There are animal rights supporters who take a public stand against violence and intimidation.

We don't have to agree about whether animal research is ethical or scientifically valuable to agree that some tactics for pursuing your view are harmful to civil society.
Bruins for Animals, the student organization at UCLA that was instrumental in organizing the recent dialogue about the science and ethics of animal based research, understands this, and they are not afraid to call out the people "on their side" who opt for threats and intimidation:

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9 responses so far

Time to get mad. Ways to speak up.

When I told you about the infuriating tactics extreme animal rights activists are turning against Dario Ringach for even daring to express his view that animal research can be important, a number of you asked in the comments, "What can we do besides signing petitions and writing blog posts?"
David Jentsch offers some concrete ideas about where to start making your stand:

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11 responses so far

Time to get mad. Time to speak up.

I need to share with you a situation that is infuriating.
It's infuriating to me, and I believe it should be infuriating to anyone who values a civil society worth the name.
Harassment drove UCLA neurobiologist Dario Ringach out of primate research in 2006. This was not just angry phone calls and email messages. We're talking about people in masks banging on the windows of his house in the night, scaring his kids. Without support on this front from other scientists or from UCLA, Dario abandoned research that he believed to be important so that he could keep his family safe.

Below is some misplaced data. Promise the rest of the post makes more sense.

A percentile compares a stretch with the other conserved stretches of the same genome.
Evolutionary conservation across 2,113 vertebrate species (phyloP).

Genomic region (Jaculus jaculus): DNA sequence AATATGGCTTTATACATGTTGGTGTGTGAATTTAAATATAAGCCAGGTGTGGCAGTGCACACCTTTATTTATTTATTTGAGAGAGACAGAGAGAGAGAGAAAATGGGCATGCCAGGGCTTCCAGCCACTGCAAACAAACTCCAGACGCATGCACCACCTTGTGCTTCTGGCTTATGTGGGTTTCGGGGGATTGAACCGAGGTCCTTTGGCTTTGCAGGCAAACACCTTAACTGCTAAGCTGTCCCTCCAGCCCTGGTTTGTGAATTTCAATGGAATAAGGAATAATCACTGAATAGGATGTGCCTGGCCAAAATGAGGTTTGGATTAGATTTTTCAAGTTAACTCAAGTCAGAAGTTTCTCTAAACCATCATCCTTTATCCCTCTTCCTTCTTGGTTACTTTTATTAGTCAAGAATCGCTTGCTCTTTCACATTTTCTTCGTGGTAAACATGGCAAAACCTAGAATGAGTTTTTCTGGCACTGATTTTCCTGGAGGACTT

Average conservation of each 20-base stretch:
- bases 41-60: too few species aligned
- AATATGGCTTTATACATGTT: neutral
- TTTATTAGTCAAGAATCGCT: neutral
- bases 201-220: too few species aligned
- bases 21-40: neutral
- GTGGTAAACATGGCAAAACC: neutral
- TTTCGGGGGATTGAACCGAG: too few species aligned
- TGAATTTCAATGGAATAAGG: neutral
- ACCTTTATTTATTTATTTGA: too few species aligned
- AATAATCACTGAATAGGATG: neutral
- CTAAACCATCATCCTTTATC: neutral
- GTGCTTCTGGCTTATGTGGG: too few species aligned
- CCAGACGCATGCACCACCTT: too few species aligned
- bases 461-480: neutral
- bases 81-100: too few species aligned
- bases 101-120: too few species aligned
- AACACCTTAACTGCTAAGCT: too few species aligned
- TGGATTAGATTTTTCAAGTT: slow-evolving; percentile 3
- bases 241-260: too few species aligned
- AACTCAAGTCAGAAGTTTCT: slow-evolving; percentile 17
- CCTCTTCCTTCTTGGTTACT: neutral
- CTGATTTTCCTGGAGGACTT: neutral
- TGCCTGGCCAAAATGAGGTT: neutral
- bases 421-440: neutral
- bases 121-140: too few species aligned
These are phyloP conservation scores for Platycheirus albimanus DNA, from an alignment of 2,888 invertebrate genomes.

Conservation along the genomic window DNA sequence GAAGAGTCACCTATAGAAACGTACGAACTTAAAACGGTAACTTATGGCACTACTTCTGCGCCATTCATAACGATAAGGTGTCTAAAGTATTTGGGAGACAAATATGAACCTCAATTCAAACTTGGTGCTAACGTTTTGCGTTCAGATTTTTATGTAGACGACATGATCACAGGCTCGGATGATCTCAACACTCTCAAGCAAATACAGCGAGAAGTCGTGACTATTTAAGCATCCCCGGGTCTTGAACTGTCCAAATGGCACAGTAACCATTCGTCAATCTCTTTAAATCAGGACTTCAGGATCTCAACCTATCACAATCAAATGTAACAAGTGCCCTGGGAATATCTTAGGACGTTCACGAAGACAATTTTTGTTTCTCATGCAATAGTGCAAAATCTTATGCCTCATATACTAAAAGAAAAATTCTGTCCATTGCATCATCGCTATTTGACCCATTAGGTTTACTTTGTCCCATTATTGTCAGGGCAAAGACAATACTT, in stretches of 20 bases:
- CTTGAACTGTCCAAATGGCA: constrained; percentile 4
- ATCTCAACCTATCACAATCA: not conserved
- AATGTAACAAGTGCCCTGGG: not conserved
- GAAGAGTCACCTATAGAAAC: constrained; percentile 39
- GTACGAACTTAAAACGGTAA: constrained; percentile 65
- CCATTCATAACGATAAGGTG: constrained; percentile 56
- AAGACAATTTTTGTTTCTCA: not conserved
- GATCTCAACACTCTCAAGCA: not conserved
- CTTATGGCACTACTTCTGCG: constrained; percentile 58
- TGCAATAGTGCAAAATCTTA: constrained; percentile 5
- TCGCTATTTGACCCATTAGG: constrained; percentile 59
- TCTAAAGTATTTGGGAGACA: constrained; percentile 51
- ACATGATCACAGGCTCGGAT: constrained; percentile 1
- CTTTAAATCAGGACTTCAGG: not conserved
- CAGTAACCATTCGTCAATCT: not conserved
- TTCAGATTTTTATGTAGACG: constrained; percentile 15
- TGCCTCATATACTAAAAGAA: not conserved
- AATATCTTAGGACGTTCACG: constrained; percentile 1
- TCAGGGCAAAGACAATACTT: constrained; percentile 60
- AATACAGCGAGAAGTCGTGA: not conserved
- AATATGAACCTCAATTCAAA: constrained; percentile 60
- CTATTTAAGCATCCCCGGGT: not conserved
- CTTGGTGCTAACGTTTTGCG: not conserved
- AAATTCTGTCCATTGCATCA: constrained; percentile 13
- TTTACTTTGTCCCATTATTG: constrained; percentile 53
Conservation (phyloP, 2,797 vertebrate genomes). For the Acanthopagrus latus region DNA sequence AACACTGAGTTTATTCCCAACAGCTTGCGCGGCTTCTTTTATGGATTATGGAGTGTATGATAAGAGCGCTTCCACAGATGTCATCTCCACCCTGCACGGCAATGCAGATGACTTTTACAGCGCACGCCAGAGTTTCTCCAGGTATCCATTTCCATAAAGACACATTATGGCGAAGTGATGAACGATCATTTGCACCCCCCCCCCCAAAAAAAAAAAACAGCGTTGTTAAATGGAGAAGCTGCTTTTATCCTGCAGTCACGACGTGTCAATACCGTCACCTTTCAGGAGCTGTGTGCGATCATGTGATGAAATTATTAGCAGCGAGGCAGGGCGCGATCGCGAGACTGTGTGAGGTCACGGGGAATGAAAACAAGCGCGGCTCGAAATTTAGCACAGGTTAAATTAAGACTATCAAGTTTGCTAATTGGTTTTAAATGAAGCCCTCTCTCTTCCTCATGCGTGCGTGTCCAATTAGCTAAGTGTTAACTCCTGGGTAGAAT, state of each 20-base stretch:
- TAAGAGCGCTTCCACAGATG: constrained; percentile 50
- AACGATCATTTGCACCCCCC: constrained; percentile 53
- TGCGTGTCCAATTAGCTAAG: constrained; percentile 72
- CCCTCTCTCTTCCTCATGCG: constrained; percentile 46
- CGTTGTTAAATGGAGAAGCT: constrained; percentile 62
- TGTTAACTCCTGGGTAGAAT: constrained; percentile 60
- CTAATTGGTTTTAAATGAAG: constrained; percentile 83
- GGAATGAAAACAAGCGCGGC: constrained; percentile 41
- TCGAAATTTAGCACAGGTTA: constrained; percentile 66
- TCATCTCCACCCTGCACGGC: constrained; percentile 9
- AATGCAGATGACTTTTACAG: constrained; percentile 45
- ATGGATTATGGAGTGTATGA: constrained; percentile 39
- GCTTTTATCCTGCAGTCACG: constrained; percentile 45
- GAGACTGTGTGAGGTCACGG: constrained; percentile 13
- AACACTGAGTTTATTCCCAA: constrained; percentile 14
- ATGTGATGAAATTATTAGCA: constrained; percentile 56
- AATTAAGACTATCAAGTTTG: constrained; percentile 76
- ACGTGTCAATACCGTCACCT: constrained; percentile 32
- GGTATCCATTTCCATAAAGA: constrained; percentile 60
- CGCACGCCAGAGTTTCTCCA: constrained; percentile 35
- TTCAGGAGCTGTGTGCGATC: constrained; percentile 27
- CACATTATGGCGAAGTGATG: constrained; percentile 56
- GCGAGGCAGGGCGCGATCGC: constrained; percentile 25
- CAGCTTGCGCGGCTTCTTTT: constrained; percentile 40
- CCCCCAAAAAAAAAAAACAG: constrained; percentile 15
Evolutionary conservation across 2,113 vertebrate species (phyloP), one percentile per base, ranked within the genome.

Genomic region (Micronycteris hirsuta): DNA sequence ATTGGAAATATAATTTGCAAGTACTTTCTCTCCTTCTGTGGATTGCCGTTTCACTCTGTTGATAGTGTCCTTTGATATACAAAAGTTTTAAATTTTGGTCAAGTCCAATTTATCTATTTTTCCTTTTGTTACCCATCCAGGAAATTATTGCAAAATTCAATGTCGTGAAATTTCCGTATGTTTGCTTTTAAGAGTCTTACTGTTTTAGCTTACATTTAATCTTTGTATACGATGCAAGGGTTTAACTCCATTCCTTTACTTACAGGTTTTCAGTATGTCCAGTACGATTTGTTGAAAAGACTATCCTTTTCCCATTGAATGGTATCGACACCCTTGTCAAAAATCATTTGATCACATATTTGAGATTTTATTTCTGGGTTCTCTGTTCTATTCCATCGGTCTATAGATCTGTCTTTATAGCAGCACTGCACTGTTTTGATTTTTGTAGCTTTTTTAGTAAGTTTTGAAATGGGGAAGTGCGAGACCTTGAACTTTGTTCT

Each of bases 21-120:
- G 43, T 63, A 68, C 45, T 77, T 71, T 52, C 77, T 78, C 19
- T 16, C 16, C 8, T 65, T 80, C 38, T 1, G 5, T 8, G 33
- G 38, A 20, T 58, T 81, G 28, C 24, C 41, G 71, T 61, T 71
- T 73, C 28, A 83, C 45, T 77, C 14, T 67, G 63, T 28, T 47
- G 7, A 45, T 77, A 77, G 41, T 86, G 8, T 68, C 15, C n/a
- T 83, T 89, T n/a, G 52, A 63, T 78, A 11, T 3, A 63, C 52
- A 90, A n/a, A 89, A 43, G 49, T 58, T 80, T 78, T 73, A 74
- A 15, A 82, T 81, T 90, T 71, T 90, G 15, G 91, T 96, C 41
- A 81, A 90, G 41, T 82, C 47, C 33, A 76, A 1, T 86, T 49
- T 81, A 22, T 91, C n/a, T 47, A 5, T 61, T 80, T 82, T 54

Since then, there has been more violence against researchers who work with animals. UCLA started to stand up for its researchers in the face of incendiary devices. Scientists started calling for an end to violent tactics in their journals, and in petitions, and in demonstrations.
As someone with experience being on the receiving end of such tactics, Dario stood up to decry their use against other scientists.

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125 responses so far

Intelligence, moral wisdom, and reactions to the University of Alabama-Huntsville shootings.

From a recent article in the New York Times considering University of Alabama-Huntsville shooter Amy Bishop's scientific stature and finding it lacking, this comment on why so many denizens of the internet think they can understand why she did what she did: